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Note: The Battle of Champions is a theoretical series between the 2005 World Series Champion Chicago White Sox and the 2005 Nippon Series Champion Chiba Lotte Marines. We are using Diamond Mind Baseball to simulate the best-of-seven series. This is Game 3. For more information on the Battle of Champions, read last week’s series preview.

This series is being simulated in early January and results are published every weekday until its conclusion. But remember that in the Diamond Mind universe, the Battle of Champions is being played right after the 2005 World Series ended. Diamond Mind has built in travel days between cities–just like the World Series schedule–and gametime weather will be reflective of seasonal climates in Chicago and Chiba City.

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Game 3 | White Sox 7, Marines 6 | Box | White Sox lead series, 2-1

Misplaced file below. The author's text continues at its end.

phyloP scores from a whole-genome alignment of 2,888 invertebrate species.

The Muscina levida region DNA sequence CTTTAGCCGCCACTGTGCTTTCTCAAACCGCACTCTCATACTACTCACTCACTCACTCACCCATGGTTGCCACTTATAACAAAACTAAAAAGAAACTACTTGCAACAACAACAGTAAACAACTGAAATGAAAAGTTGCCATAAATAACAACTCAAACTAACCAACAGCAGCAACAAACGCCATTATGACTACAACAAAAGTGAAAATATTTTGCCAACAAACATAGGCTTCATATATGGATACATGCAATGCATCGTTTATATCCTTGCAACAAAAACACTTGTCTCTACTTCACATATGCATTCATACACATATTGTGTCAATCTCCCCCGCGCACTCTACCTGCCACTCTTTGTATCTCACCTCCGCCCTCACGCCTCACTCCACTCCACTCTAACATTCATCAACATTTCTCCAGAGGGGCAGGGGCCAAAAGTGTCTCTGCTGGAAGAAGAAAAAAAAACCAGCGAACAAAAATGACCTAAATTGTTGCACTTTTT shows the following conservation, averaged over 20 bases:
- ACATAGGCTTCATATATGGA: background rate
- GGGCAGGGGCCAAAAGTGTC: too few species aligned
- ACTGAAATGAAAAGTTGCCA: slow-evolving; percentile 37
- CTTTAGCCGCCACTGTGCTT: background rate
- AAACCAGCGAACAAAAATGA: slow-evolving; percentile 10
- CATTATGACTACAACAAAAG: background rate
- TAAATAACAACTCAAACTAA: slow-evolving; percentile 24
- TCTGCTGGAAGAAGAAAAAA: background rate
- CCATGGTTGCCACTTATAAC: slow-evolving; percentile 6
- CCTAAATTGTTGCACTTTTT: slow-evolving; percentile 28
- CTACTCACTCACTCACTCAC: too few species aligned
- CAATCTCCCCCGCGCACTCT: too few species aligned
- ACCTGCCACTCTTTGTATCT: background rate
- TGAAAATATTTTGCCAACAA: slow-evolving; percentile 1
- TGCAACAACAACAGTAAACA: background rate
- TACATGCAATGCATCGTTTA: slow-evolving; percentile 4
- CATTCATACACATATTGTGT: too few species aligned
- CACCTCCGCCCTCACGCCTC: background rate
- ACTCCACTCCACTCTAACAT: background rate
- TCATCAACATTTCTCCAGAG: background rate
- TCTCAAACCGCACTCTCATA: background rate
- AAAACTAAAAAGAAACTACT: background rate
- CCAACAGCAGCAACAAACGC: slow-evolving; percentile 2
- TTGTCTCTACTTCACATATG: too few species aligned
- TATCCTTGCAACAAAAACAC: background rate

CHIBA CITY, JAPAN (BP) – In light of Game 2 and Tadahito Iguchi, Marines fans should know a thing or two about celebrating too early. It’s inadvisable.

As the Battle of Champions continued on the other side of the globe, the Chicago White Sox dealt the Chiba Lotte Marines another heartbreaking loss in Game 3, this time on Lotte’s own turf. Despite Jon Garland‘s dismal outing, the White Sox scratched and clawed their way back from a six-run deficit to claim a 7-6 victory and a 2-1 series lead.

Chiba Lotte’s five-spot in the second inning chased Garland from the game. A bases-loaded walk by Tsuyoshi Nishioka (Garland’s third free pass of the inning) scored the first run. Koichi Hori then lined a double that cleared the bases as Scott Podsednik and Aaron Rowand converged in left-center field. Saburo Ohmura and Matt Franco each followed with singles to right, scoring one more and convincing Ozzie Guillen to take the baseball from his star pitcher.

Garland let seven of the last eight batters he faced reach base, and left runners at the corners with two outs. Reliever Luis Vizcaino promptly hit the first batter he faced, Benny Agbayani, to re-load the bases.